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Python Python Collections (Retired) Lists Redux Manipulating Lists

what's the problem with this code ? Should in the_list all non-integer values to be removed.

lists.py
the_list = ["a", 2, 3, 1, False, [1, 2, 3]]

index = 0

while True:
  if type(the_list[index]) != int:
    del the_list[index]
  index = index + 1
  if index >= len(the_list):
    break

2 Answers

Remember when you delete and index it shift everything over so what you should try is:

if type(the_list[index]) != int: del the_list[index] else: index = index + 1

So it only increment when an int is found. For example slot 0 will get deleted and when you do that slot 1 will become 0 and so forth. So when it delete False the list then moves to the False position and since you have it to increment the list gets skipped.

Right. Thank you so much for your response.

While your method will work with the afore mentioned tweaks I think you would be better served by a for loop here since it would eliminate the need for your index = index + 1.

the_list = ["a", 2, 3, 1, False, [1, 2, 3]] output_list = []

for value in the_list: if type(value) != int: output_list.append(value)

This will be a bit faster for a short list like this and will make your code a bit nicer to look at.

If you really want to keep your code style then one more simple change to make (in addition to what nighingale already told you) would be to replace index = index + 1 with index += 1. It does exactly the same thing but is a bit shorter, easier to look at, and quicker to type.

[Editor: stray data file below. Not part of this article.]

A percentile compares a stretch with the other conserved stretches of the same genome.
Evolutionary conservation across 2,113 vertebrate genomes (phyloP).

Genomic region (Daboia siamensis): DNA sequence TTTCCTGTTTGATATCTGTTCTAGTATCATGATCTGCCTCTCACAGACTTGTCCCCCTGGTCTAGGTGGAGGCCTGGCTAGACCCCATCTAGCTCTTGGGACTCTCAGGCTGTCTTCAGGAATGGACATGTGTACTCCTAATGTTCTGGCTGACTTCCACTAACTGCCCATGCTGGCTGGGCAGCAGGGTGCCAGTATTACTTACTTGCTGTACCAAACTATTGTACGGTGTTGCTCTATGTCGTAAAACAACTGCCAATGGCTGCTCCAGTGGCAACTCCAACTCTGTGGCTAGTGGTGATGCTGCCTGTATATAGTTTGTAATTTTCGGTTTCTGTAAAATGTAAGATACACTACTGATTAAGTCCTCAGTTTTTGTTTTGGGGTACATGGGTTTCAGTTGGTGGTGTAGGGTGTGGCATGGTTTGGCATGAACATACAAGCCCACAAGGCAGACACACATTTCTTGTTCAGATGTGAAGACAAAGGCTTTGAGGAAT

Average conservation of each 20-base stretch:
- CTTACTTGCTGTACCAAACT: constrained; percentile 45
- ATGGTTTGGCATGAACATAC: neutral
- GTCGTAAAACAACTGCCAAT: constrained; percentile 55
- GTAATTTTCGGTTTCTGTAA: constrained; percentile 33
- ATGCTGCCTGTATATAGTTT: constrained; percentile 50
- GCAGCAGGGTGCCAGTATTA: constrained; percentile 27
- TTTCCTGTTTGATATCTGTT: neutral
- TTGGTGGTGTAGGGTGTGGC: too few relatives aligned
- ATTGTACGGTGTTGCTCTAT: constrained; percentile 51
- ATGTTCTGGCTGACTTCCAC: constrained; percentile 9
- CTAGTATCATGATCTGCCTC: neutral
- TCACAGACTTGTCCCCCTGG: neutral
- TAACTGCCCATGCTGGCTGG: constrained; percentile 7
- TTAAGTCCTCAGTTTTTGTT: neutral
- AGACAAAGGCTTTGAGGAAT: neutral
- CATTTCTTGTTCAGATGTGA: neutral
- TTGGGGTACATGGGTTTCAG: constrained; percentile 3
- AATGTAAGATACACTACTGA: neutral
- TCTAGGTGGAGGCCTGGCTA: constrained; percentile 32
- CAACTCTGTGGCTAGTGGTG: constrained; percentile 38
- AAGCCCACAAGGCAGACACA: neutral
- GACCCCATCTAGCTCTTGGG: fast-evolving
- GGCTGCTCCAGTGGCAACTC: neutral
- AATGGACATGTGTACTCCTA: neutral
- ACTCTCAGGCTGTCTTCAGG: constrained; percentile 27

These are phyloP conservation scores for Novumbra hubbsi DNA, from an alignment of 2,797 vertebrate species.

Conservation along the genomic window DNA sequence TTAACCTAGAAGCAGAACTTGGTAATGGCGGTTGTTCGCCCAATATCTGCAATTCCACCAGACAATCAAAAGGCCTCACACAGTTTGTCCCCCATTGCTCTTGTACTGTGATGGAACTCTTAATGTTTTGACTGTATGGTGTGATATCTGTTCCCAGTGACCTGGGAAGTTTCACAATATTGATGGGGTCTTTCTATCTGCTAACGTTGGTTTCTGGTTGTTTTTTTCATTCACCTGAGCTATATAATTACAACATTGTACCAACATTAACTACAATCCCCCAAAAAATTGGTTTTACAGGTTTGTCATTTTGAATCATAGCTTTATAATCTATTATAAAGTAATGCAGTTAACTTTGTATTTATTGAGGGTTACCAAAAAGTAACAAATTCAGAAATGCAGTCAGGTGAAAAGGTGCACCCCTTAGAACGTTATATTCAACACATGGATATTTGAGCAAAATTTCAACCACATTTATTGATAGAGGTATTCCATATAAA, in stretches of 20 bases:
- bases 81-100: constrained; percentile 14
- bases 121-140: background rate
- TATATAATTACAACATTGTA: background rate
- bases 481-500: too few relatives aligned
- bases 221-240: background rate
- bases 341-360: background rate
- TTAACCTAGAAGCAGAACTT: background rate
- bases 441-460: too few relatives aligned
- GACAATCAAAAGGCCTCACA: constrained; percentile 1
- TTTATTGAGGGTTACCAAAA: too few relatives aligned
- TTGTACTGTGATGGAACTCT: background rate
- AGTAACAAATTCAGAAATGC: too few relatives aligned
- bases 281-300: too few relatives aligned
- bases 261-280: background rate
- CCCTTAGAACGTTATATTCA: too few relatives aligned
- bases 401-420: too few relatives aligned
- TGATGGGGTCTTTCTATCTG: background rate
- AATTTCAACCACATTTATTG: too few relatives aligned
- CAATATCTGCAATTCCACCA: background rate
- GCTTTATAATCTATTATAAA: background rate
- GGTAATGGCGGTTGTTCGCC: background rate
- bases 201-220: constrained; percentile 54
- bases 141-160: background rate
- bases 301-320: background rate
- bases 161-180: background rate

aha , tanx . Finally, I wrote this code:

lists.py
the_list = ["a", 2, 3, 1, False, [1, 2, 3]]

index = 0
while index < len(the_list):
  if type(the_list[index]) != int:
    del the_list[index]
    index -=1
  index += 1

print(the_list)

And another question: Is there a for loop like C++ language in Python? like this :

forLoop.cpp
for(int counter = 0 ; counter < sampleValue ; counter++){
     //code...
}

That looks kind of like a list comprehension...

I will admit I haven't done any work with C++ since I was in highschool (many many many years ago) and I didn't really get programming at all then so I can't really say that this is what you are asking for.

If I was you I'd look up some tutorials on list comprehension as I think that is what you are looking for.

Actually I'm surprised that the treehouse python track doesn't include a section on list comprehensions. What's up with that Mr. Love?

Meme about list comprehension